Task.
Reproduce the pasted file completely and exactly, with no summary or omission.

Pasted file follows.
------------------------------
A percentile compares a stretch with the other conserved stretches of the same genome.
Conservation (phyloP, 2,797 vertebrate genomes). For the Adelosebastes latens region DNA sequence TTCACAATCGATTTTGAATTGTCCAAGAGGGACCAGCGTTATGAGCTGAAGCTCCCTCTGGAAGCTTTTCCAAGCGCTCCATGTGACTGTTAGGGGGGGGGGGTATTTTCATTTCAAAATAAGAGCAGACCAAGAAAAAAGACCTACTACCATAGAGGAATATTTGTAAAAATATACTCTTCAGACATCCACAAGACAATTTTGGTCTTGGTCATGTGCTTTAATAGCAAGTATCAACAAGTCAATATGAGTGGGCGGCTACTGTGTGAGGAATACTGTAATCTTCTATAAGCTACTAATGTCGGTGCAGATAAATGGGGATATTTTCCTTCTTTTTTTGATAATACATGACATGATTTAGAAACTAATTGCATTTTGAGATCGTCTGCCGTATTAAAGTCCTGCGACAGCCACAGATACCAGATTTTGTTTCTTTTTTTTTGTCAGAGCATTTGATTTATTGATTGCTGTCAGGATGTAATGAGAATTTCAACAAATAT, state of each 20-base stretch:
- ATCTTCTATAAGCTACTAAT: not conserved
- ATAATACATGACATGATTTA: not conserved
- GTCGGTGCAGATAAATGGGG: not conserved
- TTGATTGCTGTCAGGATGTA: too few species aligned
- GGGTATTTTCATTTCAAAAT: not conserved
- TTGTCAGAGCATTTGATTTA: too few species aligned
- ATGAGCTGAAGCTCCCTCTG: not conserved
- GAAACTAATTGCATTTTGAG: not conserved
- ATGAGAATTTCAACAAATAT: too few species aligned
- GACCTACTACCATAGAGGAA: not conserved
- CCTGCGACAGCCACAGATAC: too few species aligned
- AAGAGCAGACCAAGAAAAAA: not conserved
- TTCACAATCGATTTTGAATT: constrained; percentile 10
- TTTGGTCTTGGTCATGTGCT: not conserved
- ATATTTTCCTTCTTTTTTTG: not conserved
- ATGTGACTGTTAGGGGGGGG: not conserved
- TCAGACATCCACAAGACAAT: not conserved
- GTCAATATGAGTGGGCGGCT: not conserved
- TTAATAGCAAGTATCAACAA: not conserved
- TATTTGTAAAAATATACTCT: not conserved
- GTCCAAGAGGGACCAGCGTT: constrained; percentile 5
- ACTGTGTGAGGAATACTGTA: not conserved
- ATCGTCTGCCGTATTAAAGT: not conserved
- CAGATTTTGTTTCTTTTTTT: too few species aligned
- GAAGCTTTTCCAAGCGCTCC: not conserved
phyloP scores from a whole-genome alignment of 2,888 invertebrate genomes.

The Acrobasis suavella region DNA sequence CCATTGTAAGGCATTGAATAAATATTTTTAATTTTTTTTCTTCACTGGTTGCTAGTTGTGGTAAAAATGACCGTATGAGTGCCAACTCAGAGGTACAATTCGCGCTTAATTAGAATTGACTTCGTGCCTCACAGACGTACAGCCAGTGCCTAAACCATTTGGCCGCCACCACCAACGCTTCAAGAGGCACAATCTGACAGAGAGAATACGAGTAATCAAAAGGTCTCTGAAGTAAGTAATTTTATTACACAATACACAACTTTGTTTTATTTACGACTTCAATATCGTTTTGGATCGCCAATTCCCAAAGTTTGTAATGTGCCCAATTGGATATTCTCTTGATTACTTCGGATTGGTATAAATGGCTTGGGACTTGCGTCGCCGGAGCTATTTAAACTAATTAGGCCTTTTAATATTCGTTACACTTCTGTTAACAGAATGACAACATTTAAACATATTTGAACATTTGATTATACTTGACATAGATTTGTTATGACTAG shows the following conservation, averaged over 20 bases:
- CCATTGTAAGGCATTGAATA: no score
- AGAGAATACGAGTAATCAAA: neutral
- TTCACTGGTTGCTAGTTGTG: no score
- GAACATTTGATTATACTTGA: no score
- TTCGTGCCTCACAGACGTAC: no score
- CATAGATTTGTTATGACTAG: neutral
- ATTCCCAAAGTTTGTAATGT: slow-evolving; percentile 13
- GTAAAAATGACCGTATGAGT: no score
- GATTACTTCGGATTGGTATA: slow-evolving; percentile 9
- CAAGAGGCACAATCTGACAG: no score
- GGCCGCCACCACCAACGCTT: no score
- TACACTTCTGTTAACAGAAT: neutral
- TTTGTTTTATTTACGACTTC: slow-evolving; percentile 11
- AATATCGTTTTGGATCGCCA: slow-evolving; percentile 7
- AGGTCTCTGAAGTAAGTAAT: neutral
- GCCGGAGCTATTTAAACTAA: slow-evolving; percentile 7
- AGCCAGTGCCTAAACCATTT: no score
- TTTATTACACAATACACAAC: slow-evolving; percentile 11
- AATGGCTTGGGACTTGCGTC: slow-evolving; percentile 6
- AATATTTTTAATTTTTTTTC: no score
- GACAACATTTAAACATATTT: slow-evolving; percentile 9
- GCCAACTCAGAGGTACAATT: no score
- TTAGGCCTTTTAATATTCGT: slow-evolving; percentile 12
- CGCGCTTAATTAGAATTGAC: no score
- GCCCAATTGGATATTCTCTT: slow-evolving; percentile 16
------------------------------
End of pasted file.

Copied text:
A percentile compares a stretch with the other conserved stretches of the same genome.
Conservation (phyloP, 2,797 vertebrate genomes). For the Adelosebastes latens region DNA sequence TTCACAATCGATTTTGAATTGTCCAAGAGGGACCAGCGTTATGAGCTGAAGCTCCCTCTGGAAGCTTTTCCAAGCGCTCCATGTGACTGTTAGGGGGGGGGGGTATTTTCATTTCAAAATAAGAGCAGACCAAGAAAAAAGACCTACTACCATAGAGGAATATTTGTAAAAATATACTCTTCAGACATCCACAAGACAATTTTGGTCTTGGTCATGTGCTTTAATAGCAAGTATCAACAAGTCAATATGAGTGGGCGGCTACTGTGTGAGGAATACTGTAATCTTCTATAAGCTACTAATGTCGGTGCAGATAAATGGGGATATTTTCCTTCTTTTTTTGATAATACATGACATGATTTAGAAACTAATTGCATTTTGAGATCGTCTGCCGTATTAAAGTCCTGCGACAGCCACAGATACCAGATTTTGTTTCTTTTTTTTTGTCAGAGCATTTGATTTATTGATTGCTGTCAGGATGTAATGAGAATTTCAACAAATAT, state of each 20-base stretch:
- ATCTTCTATAAGCTACTAAT: not conserved
- ATAATACATGACATGATTTA: not conserved
- GTCGGTGCAGATAAATGGGG: not conserved
- TTGATTGCTGTCAGGATGTA: too few species aligned
- GGGTATTTTCATTTCAAAAT: not conserved
- TTGTCAGAGCATTTGATTTA: too few species aligned
- ATGAGCTGAAGCTCCCTCTG: not conserved
- GAAACTAATTGCATTTTGAG: not conserved
- ATGAGAATTTCAACAAATAT: too few species aligned
- GACCTACTACCATAGAGGAA: not conserved
- CCTGCGACAGCCACAGATAC: too few species aligned
- AAGAGCAGACCAAGAAAAAA: not conserved
- TTCACAATCGATTTTGAATT: constrained; percentile 10
- TTTGGTCTTGGTCATGTGCT: not conserved
- ATATTTTCCTTCTTTTTTTG: not conserved
- ATGTGACTGTTAGGGGGGGG: not conserved
- TCAGACATCCACAAGACAAT: not conserved
- GTCAATATGAGTGGGCGGCT: not conserved
- TTAATAGCAAGTATCAACAA: not conserved
- TATTTGTAAAAATATACTCT: not conserved
- GTCCAAGAGGGACCAGCGTT: constrained; percentile 5
- ACTGTGTGAGGAATACTGTA: not conserved
- ATCGTCTGCCGTATTAAAGT: not conserved
- CAGATTTTGTTTCTTTTTTT: too few species aligned
- GAAGCTTTTCCAAGCGCTCC: not conserved
phyloP scores from a whole-genome alignment of 2,888 invertebrate genomes.

The Acrobasis suavella region DNA sequence CCATTGTAAGGCATTGAATAAATATTTTTAATTTTTTTTCTTCACTGGTTGCTAGTTGTGGTAAAAATGACCGTATGAGTGCCAACTCAGAGGTACAATTCGCGCTTAATTAGAATTGACTTCGTGCCTCACAGACGTACAGCCAGTGCCTAAACCATTTGGCCGCCACCACCAACGCTTCAAGAGGCACAATCTGACAGAGAGAATACGAGTAATCAAAAGGTCTCTGAAGTAAGTAATTTTATTACACAATACACAACTTTGTTTTATTTACGACTTCAATATCGTTTTGGATCGCCAATTCCCAAAGTTTGTAATGTGCCCAATTGGATATTCTCTTGATTACTTCGGATTGGTATAAATGGCTTGGGACTTGCGTCGCCGGAGCTATTTAAACTAATTAGGCCTTTTAATATTCGTTACACTTCTGTTAACAGAATGACAACATTTAAACATATTTGAACATTTGATTATACTTGACATAGATTTGTTATGACTAG shows the following conservation, averaged over 20 bases:
- CCATTGTAAGGCATTGAATA: no score
- AGAGAATACGAGTAATCAAA: neutral
- TTCACTGGTTGCTAGTTGTG: no score
- GAACATTTGATTATACTTGA: no score
- TTCGTGCCTCACAGACGTAC: no score
- CATAGATTTGTTATGACTAG: neutral
- ATTCCCAAAGTTTGTAATGT: slow-evolving; percentile 13
- GTAAAAATGACCGTATGAGT: no score
- GATTACTTCGGATTGGTATA: slow-evolving; percentile 9
- CAAGAGGCACAATCTGACAG: no score
- GGCCGCCACCACCAACGCTT: no score
- TACACTTCTGTTAACAGAAT: neutral
- TTTGTTTTATTTACGACTTC: slow-evolving; percentile 11
- AATATCGTTTTGGATCGCCA: slow-evolving; percentile 7
- AGGTCTCTGAAGTAAGTAAT: neutral
- GCCGGAGCTATTTAAACTAA: slow-evolving; percentile 7
- AGCCAGTGCCTAAACCATTT: no score
- TTTATTACACAATACACAAC: slow-evolving; percentile 11
- AATGGCTTGGGACTTGCGTC: slow-evolving; percentile 6
- AATATTTTTAATTTTTTTTC: no score
- GACAACATTTAAACATATTT: slow-evolving; percentile 9
- GCCAACTCAGAGGTACAATT: no score
- TTAGGCCTTTTAATATTCGT: slow-evolving; percentile 12
- CGCGCTTAATTAGAATTGAC: no score
- GCCCAATTGGATATTCTCTT: slow-evolving; percentile 16